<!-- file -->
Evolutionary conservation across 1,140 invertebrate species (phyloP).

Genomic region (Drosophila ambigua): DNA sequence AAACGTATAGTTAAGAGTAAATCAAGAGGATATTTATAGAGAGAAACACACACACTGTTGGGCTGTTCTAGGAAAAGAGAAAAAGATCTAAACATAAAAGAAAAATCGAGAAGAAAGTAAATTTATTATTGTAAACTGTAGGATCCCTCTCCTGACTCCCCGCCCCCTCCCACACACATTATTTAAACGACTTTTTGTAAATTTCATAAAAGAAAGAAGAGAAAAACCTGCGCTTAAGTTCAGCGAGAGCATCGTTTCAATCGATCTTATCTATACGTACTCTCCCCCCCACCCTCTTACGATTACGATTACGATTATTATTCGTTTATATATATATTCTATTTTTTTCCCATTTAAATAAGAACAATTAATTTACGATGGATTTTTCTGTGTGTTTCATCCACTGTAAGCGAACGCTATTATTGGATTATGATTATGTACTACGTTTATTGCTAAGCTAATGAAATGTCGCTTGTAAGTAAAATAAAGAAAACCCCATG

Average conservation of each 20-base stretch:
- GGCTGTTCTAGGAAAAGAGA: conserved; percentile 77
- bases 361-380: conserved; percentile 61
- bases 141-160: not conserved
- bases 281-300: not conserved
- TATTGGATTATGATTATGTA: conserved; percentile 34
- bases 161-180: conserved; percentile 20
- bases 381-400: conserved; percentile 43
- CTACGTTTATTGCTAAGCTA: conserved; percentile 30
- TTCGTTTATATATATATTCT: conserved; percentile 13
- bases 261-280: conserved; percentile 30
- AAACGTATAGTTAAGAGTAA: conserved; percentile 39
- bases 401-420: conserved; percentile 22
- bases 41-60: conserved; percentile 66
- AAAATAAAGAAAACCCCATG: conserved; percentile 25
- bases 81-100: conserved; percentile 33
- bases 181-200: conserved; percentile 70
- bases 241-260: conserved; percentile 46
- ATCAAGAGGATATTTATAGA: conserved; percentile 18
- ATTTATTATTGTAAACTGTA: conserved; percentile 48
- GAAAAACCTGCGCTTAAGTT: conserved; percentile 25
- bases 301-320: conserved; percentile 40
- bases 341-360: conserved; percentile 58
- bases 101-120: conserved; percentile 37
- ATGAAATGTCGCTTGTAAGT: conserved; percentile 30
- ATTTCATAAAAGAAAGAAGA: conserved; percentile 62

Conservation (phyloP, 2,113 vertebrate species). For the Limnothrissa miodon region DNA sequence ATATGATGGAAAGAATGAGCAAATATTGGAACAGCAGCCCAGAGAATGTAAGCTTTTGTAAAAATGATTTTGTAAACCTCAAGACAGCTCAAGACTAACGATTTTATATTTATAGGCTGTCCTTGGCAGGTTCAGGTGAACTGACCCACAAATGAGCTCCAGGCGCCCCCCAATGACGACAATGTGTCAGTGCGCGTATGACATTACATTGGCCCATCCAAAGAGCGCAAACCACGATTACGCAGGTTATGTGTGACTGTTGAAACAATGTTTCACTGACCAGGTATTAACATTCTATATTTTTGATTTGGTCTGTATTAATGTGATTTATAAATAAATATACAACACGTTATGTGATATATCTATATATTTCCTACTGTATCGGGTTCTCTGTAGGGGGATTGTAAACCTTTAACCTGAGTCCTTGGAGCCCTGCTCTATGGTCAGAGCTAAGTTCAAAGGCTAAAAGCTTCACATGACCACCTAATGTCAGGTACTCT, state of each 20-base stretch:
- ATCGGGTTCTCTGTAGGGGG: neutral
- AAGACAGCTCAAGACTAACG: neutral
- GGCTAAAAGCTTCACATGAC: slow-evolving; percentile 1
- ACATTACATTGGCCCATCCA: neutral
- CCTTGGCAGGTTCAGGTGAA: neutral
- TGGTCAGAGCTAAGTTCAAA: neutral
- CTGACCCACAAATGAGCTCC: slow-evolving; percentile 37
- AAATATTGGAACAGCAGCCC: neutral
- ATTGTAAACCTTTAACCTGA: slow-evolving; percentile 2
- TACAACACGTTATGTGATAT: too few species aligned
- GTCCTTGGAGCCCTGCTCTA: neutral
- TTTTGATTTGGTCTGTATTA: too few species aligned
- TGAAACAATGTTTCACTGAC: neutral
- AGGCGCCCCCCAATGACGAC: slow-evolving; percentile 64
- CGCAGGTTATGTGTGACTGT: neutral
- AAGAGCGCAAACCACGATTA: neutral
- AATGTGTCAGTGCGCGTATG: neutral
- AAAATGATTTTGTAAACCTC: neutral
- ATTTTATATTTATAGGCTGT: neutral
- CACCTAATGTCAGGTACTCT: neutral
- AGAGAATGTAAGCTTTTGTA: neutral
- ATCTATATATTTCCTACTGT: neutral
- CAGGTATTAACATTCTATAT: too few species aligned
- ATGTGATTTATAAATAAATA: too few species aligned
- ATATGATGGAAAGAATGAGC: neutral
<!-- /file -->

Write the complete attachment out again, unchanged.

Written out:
Evolutionary conservation across 1,140 invertebrate species (phyloP).

Genomic region (Drosophila ambigua): DNA sequence AAACGTATAGTTAAGAGTAAATCAAGAGGATATTTATAGAGAGAAACACACACACTGTTGGGCTGTTCTAGGAAAAGAGAAAAAGATCTAAACATAAAAGAAAAATCGAGAAGAAAGTAAATTTATTATTGTAAACTGTAGGATCCCTCTCCTGACTCCCCGCCCCCTCCCACACACATTATTTAAACGACTTTTTGTAAATTTCATAAAAGAAAGAAGAGAAAAACCTGCGCTTAAGTTCAGCGAGAGCATCGTTTCAATCGATCTTATCTATACGTACTCTCCCCCCCACCCTCTTACGATTACGATTACGATTATTATTCGTTTATATATATATTCTATTTTTTTCCCATTTAAATAAGAACAATTAATTTACGATGGATTTTTCTGTGTGTTTCATCCACTGTAAGCGAACGCTATTATTGGATTATGATTATGTACTACGTTTATTGCTAAGCTAATGAAATGTCGCTTGTAAGTAAAATAAAGAAAACCCCATG

Average conservation of each 20-base stretch:
- GGCTGTTCTAGGAAAAGAGA: conserved; percentile 77
- bases 361-380: conserved; percentile 61
- bases 141-160: not conserved
- bases 281-300: not conserved
- TATTGGATTATGATTATGTA: conserved; percentile 34
- bases 161-180: conserved; percentile 20
- bases 381-400: conserved; percentile 43
- CTACGTTTATTGCTAAGCTA: conserved; percentile 30
- TTCGTTTATATATATATTCT: conserved; percentile 13
- bases 261-280: conserved; percentile 30
- AAACGTATAGTTAAGAGTAA: conserved; percentile 39
- bases 401-420: conserved; percentile 22
- bases 41-60: conserved; percentile 66
- AAAATAAAGAAAACCCCATG: conserved; percentile 25
- bases 81-100: conserved; percentile 33
- bases 181-200: conserved; percentile 70
- bases 241-260: conserved; percentile 46
- ATCAAGAGGATATTTATAGA: conserved; percentile 18
- ATTTATTATTGTAAACTGTA: conserved; percentile 48
- GAAAAACCTGCGCTTAAGTT: conserved; percentile 25
- bases 301-320: conserved; percentile 40
- bases 341-360: conserved; percentile 58
- bases 101-120: conserved; percentile 37
- ATGAAATGTCGCTTGTAAGT: conserved; percentile 30
- ATTTCATAAAAGAAAGAAGA: conserved; percentile 62

Conservation (phyloP, 2,113 vertebrate species). For the Limnothrissa miodon region DNA sequence ATATGATGGAAAGAATGAGCAAATATTGGAACAGCAGCCCAGAGAATGTAAGCTTTTGTAAAAATGATTTTGTAAACCTCAAGACAGCTCAAGACTAACGATTTTATATTTATAGGCTGTCCTTGGCAGGTTCAGGTGAACTGACCCACAAATGAGCTCCAGGCGCCCCCCAATGACGACAATGTGTCAGTGCGCGTATGACATTACATTGGCCCATCCAAAGAGCGCAAACCACGATTACGCAGGTTATGTGTGACTGTTGAAACAATGTTTCACTGACCAGGTATTAACATTCTATATTTTTGATTTGGTCTGTATTAATGTGATTTATAAATAAATATACAACACGTTATGTGATATATCTATATATTTCCTACTGTATCGGGTTCTCTGTAGGGGGATTGTAAACCTTTAACCTGAGTCCTTGGAGCCCTGCTCTATGGTCAGAGCTAAGTTCAAAGGCTAAAAGCTTCACATGACCACCTAATGTCAGGTACTCT, state of each 20-base stretch:
- ATCGGGTTCTCTGTAGGGGG: neutral
- AAGACAGCTCAAGACTAACG: neutral
- GGCTAAAAGCTTCACATGAC: slow-evolving; percentile 1
- ACATTACATTGGCCCATCCA: neutral
- CCTTGGCAGGTTCAGGTGAA: neutral
- TGGTCAGAGCTAAGTTCAAA: neutral
- CTGACCCACAAATGAGCTCC: slow-evolving; percentile 37
- AAATATTGGAACAGCAGCCC: neutral
- ATTGTAAACCTTTAACCTGA: slow-evolving; percentile 2
- TACAACACGTTATGTGATAT: too few species aligned
- GTCCTTGGAGCCCTGCTCTA: neutral
- TTTTGATTTGGTCTGTATTA: too few species aligned
- TGAAACAATGTTTCACTGAC: neutral
- AGGCGCCCCCCAATGACGAC: slow-evolving; percentile 64
- CGCAGGTTATGTGTGACTGT: neutral
- AAGAGCGCAAACCACGATTA: neutral
- AATGTGTCAGTGCGCGTATG: neutral
- AAAATGATTTTGTAAACCTC: neutral
- ATTTTATATTTATAGGCTGT: neutral
- CACCTAATGTCAGGTACTCT: neutral
- AGAGAATGTAAGCTTTTGTA: neutral
- ATCTATATATTTCCTACTGT: neutral
- CAGGTATTAACATTCTATAT: too few species aligned
- ATGTGATTTATAAATAAATA: too few species aligned
- ATATGATGGAAAGAATGAGC: neutral